Danielle Wommack, Fitness Director


I recently introduced one of my personal training clients to box squats and she asked me why she was being regressed from traditional squats. I use box squats frequently in my own workouts and with my clients, but I realized I had never explained WHY to this particular client. And the answer was simple – because box squatting leads to improvements in traditional squatting. But why?

Box squatting is harder. You naturally lose momentum when your body comes to a halt on the box. You cannot rely on the stretch reflex and momentum to get yourself out of the hole at the bottom of a box squat like you would with a traditional squat. You body is forced to drive out of the bottom of the squat without momentum or speed. This will translate into an even stronger drive out of the hole once you take away the box and go back to traditional squats.

Box squats give your glutes an edge. Box squats set you up so that your body can't rely too heavily on your quads to simply stand up. Rather, you will have to activate more muscle fibers in your glutes and your hamstrings to help get you out of the bottom of the box squat. 

Box squats improve your squat mechanics. This is because box squats force you to use more of the muscle fibers in your posterior chain (i.e., muscles on the backside of your body). Plus, box squats allow you to slow down the actual squat movement to allow you to truly focus on the way your body is moving. By stopping on the box you can double check things like: Is your chest up? Are your knees pointed out? Is your shin angle correct? Is your spine in the correct position? These are all great things to consider before driving out of the hole.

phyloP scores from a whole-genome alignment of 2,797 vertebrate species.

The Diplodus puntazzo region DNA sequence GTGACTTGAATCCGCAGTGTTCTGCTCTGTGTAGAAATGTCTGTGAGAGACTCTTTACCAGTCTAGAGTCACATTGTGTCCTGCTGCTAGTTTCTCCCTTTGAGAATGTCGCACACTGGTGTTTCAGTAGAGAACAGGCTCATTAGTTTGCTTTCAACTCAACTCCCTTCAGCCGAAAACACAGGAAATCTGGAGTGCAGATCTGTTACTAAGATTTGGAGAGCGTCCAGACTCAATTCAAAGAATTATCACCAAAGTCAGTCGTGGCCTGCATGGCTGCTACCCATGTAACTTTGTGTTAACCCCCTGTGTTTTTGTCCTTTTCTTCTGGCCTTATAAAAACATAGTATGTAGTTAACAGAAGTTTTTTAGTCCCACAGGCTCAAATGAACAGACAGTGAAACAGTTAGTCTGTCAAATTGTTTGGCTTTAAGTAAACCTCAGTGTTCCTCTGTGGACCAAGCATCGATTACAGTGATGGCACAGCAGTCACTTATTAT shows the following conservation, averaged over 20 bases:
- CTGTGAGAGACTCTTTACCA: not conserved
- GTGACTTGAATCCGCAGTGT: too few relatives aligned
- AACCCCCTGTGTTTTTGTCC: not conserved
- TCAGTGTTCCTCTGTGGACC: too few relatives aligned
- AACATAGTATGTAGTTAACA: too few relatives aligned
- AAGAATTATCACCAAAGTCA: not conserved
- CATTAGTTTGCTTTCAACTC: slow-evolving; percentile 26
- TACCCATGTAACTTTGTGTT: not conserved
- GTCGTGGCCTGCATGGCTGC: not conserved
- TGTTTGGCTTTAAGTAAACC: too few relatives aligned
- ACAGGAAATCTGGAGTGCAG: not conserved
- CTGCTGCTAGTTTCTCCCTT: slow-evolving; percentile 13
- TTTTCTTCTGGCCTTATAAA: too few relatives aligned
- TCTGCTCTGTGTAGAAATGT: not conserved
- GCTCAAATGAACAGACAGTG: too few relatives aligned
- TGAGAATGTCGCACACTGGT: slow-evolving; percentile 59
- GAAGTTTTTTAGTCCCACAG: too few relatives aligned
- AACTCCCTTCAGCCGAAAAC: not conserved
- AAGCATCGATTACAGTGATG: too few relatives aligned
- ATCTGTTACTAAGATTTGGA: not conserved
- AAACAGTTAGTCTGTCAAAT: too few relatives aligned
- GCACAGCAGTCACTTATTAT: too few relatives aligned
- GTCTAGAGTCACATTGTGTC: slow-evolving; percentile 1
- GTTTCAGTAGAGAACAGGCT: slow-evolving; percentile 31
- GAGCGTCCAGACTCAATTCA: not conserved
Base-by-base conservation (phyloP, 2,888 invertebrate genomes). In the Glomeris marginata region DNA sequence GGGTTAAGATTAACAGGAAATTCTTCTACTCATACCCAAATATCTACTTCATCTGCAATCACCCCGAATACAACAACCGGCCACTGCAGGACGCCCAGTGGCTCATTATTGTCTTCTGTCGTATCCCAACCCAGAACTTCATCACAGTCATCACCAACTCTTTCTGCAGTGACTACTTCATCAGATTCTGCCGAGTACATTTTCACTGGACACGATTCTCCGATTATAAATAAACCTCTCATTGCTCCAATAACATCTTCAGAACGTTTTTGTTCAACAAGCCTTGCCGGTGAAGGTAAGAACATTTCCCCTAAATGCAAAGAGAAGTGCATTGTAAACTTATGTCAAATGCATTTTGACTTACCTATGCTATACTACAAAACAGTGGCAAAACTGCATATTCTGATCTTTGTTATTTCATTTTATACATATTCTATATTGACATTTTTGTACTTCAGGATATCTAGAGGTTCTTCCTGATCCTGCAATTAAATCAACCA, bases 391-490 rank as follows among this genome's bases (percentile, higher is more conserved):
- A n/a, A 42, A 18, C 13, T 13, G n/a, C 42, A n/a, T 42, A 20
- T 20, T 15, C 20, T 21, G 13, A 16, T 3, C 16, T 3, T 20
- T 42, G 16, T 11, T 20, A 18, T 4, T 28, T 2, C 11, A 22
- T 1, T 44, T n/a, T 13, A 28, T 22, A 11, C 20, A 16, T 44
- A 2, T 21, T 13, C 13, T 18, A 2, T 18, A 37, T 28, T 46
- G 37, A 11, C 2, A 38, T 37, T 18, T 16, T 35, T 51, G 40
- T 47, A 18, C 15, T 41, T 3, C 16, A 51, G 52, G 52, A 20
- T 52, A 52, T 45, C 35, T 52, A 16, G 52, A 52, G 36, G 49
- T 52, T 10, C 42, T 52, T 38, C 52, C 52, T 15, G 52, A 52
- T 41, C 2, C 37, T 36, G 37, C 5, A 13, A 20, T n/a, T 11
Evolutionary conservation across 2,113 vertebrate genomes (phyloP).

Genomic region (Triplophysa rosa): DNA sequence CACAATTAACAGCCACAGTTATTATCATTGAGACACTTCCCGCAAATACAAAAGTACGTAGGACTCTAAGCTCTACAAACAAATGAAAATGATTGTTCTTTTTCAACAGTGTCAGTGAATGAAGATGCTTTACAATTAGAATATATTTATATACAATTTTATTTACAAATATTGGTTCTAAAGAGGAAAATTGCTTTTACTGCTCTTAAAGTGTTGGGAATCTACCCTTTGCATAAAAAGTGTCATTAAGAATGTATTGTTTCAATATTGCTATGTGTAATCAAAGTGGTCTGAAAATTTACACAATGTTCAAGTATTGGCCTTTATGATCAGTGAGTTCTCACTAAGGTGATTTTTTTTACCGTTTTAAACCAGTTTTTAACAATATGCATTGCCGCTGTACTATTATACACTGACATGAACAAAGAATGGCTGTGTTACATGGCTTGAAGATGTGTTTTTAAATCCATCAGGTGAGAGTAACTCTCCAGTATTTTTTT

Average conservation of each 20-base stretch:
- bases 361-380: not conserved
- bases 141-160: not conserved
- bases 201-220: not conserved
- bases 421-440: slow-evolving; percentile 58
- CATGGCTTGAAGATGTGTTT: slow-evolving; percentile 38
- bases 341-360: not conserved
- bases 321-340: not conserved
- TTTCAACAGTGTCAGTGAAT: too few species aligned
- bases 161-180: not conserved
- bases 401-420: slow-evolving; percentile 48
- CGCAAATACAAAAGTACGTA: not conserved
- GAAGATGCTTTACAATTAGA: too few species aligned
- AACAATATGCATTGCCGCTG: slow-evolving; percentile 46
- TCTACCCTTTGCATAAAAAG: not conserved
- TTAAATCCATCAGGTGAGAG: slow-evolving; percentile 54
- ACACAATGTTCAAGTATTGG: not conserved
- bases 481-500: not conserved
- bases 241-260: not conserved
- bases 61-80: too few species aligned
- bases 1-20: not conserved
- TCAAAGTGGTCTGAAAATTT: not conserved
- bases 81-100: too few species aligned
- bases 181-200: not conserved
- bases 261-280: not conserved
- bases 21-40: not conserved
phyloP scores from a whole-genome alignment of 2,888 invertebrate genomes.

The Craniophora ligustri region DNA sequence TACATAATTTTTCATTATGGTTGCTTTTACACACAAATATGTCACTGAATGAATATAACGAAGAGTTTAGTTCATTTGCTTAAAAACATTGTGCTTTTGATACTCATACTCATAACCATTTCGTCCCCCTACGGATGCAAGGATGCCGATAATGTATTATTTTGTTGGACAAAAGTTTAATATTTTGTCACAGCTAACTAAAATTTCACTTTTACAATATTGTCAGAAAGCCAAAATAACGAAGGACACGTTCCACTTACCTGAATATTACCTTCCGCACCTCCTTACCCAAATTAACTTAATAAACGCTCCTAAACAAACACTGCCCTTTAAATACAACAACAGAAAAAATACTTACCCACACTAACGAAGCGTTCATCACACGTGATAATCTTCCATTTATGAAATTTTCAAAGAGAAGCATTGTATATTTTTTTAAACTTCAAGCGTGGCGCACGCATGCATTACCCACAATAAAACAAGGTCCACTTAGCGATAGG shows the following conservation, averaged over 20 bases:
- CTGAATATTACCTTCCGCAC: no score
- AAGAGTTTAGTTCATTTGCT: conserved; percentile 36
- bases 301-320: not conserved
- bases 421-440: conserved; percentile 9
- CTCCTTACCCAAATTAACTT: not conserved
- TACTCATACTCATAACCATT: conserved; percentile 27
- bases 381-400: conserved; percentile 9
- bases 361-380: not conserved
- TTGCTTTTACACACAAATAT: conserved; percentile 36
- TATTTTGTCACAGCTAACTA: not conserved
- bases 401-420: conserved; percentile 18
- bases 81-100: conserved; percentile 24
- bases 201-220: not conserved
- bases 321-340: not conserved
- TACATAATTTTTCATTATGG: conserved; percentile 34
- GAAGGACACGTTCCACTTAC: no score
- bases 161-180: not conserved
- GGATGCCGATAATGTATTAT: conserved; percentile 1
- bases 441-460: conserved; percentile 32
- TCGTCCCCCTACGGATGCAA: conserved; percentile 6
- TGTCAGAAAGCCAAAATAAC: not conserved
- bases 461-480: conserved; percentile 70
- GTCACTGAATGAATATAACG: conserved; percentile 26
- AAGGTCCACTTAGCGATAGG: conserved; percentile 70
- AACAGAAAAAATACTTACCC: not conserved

Box squats are a great squat for new lifters. As discussed in the previous paragraph, box squats will help new lifters learn good squat mechanics by allowing for time to focus on body mechanics. Such attention to detail will go along way in preventing injuries through the development of bad lifting habits.

Box squats may save your knees. By sitting a little further back as is done during box squats, the load is reduced on the quads. This in turn places less stress on your knee joints

Box squats build consistency. Whether you are a new lifter or an experienced gym rat, it can be difficult to stay consistent with your squat depth, especially as the barbell gets heavier. The box eliminates any inconsistency as you are touching the box each and every repetition. This should translate to more consistency with traditional squats also. 

Box squats don't require a barbell. Nor do traditional squats. Remember, you can squat with just your bodyweight to the box. Or you can hold a dumbbell or kettlebell while box squatting. These all "count" as box squats.

So, if you feel like you have plateaued with your back squat and can't seem to improve, try mixing up your workout with box squats for 6 weeks. You may be pleasantly surprised at what it can do for you.